New law reforms parole guidelines in Michigan

The measure is expected to reduce Michigan's prison population

Gov. Rick Snyder delivers his 7th State of the State Address on Jan. 17, 2017. (WDIV)

LANSING, Mich. - A new law is expected to save Michigan taxpayers $40 million annually within five years and reduce the size of Michigan’s prison population by 1,800-2,400 beds over the same timeframe.

Michigan Governor Rick Snyder signed House Bill 5377 into law Thursday.

The new law codifies the current practice of objective parole. It sets clearer guidelines to determine whether an incarcerated person who scores as low-risk to re-offend is ready to go home once they’ve reached their earliest release date. The bill defines a limited list of 11 substantial and compelling reasons that the state Parole Board may use when denying parole in a case where a high probability of parole exists.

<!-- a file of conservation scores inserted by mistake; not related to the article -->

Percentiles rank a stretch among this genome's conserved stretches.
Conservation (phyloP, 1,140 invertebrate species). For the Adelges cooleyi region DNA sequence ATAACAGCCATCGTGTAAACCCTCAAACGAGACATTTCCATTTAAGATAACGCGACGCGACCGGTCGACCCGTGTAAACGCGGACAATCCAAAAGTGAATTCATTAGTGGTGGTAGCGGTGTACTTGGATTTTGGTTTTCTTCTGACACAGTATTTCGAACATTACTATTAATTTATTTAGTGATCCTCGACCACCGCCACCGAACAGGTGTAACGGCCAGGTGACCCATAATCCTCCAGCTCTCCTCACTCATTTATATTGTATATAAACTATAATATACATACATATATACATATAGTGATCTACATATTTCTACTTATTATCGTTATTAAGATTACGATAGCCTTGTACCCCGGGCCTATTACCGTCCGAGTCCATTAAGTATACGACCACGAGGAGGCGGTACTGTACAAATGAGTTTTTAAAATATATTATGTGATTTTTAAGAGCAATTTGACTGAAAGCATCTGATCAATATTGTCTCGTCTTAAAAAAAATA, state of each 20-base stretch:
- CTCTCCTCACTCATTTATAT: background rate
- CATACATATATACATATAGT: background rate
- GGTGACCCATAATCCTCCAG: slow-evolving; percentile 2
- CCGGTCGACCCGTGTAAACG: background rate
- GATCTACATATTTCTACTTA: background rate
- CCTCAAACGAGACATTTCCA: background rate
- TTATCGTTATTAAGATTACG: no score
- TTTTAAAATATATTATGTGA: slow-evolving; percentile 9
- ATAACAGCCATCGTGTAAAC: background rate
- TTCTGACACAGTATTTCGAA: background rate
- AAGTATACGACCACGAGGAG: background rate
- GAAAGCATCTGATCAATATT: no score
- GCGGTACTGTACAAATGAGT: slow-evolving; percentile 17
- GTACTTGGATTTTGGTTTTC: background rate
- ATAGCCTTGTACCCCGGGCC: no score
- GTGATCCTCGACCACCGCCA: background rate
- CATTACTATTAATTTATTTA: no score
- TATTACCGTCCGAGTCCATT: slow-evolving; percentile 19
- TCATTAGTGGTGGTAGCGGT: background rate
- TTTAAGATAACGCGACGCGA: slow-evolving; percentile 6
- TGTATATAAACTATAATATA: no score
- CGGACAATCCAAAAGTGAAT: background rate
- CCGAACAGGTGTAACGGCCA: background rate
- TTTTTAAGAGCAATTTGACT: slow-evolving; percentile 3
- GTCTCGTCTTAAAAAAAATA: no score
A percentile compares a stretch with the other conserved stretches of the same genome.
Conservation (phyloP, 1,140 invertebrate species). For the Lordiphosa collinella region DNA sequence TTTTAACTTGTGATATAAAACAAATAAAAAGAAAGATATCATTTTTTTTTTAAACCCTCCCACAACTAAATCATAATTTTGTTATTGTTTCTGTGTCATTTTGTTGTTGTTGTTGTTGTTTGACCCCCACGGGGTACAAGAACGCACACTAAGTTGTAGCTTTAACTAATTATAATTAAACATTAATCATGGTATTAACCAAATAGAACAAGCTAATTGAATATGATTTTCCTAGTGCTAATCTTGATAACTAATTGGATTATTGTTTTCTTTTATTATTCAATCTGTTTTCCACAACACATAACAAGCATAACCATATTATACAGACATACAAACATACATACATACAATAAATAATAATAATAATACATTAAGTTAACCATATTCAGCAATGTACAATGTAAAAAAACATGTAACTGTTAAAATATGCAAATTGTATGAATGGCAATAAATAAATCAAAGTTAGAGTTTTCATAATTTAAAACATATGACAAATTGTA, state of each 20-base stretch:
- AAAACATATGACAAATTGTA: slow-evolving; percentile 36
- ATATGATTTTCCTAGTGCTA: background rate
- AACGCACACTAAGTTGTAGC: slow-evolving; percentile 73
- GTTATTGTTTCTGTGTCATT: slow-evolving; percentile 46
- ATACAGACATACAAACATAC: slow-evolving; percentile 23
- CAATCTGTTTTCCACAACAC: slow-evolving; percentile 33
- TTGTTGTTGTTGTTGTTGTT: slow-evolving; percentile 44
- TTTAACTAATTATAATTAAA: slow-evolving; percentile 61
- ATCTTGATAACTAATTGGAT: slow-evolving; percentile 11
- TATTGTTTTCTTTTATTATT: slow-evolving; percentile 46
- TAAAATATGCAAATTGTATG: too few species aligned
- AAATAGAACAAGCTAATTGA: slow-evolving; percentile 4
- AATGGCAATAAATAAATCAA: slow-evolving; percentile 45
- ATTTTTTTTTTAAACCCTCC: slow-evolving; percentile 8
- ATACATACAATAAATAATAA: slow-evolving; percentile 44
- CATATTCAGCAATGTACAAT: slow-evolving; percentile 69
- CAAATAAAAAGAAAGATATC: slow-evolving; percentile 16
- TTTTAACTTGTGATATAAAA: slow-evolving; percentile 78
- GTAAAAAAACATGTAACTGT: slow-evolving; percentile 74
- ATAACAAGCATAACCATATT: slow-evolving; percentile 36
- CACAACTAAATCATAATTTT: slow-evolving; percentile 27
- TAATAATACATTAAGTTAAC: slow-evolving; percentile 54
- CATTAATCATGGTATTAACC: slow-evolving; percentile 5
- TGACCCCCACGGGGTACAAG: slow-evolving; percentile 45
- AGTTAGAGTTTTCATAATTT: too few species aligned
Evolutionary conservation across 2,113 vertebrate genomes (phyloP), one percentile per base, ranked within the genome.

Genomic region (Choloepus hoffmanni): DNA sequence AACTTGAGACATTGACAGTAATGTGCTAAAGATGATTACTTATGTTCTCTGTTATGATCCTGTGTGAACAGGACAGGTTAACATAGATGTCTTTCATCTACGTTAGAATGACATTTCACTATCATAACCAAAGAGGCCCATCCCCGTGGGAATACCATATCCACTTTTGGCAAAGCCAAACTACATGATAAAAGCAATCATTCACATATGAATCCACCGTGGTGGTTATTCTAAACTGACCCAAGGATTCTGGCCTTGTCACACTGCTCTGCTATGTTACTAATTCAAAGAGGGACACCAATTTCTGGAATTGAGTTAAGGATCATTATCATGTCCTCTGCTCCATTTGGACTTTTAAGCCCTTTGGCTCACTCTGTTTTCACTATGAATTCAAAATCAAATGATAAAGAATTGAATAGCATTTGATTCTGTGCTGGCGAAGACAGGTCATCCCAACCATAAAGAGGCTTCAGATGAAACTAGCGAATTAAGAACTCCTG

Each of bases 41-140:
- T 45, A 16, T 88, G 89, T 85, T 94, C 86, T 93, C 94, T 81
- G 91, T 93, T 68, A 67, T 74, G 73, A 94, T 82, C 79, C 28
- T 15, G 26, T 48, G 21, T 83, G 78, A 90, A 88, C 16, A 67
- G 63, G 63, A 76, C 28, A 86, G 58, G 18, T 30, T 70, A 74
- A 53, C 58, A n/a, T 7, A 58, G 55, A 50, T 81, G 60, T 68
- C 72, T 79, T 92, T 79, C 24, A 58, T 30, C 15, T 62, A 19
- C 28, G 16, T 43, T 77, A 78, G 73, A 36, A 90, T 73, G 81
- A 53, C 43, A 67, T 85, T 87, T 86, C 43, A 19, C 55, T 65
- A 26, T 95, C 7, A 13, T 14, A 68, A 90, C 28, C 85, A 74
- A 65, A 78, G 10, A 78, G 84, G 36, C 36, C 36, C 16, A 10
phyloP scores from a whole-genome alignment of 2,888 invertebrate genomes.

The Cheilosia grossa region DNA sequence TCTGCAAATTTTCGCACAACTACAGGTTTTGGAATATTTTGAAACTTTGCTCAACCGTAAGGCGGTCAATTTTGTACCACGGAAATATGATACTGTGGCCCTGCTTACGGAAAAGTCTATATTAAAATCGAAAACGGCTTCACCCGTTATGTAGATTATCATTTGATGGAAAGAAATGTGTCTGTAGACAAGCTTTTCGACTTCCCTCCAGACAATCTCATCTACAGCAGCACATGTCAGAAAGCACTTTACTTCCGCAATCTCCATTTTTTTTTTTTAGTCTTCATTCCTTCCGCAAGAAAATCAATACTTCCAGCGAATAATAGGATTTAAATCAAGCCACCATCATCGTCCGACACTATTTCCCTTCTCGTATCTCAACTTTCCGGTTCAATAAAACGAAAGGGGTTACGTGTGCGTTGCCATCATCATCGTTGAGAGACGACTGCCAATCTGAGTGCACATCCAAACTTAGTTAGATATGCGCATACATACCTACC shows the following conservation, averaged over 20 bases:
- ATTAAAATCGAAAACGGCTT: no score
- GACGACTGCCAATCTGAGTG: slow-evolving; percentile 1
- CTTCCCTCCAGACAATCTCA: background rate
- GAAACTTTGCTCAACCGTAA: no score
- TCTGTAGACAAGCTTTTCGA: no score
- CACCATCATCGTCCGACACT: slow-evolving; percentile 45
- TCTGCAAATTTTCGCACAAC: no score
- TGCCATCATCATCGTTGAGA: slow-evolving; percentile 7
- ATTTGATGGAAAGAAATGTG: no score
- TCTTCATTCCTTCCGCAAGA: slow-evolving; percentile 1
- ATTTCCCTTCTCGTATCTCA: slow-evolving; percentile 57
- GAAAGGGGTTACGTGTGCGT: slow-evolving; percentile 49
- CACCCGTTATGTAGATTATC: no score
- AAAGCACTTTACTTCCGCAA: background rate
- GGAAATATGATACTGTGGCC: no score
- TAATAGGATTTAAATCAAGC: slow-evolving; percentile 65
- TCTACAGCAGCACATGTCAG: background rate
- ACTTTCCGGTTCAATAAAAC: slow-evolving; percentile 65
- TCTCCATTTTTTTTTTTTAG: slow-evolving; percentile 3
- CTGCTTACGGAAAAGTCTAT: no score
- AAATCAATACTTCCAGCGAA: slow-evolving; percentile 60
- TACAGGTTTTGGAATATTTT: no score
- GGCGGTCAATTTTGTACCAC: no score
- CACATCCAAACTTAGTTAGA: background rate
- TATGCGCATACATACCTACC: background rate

The bill, which was supported by a broad group of stakeholders from the ACLU to the Detroit and Grand Rapids Chambers of Commerce, is now Public Act 339 of 2018.

The legislation passed through the Michigan Legislature with overwhelming bipartisan support. It was approved by the House with a vote of 97-10 in May, and by the Senate by a vote of 31-4 in September.

The measure is also expected to reunite families, increase economic opportunities and strengthen local economies. 

“Objective parole replaces subjective decision-making with an evidence-based process. At the same time, it gives the parole board and the Michigan Department of Corrections more flexibility to deny parole when the evidence warrants,” said John Cooper, associate director of policy and research for Safe & Just Michigan. “When the parole process is more consistent and evidence-based, it will result in more people who are ready going home to their families, where they can go back to work and get back to being contributing members of our communities.”

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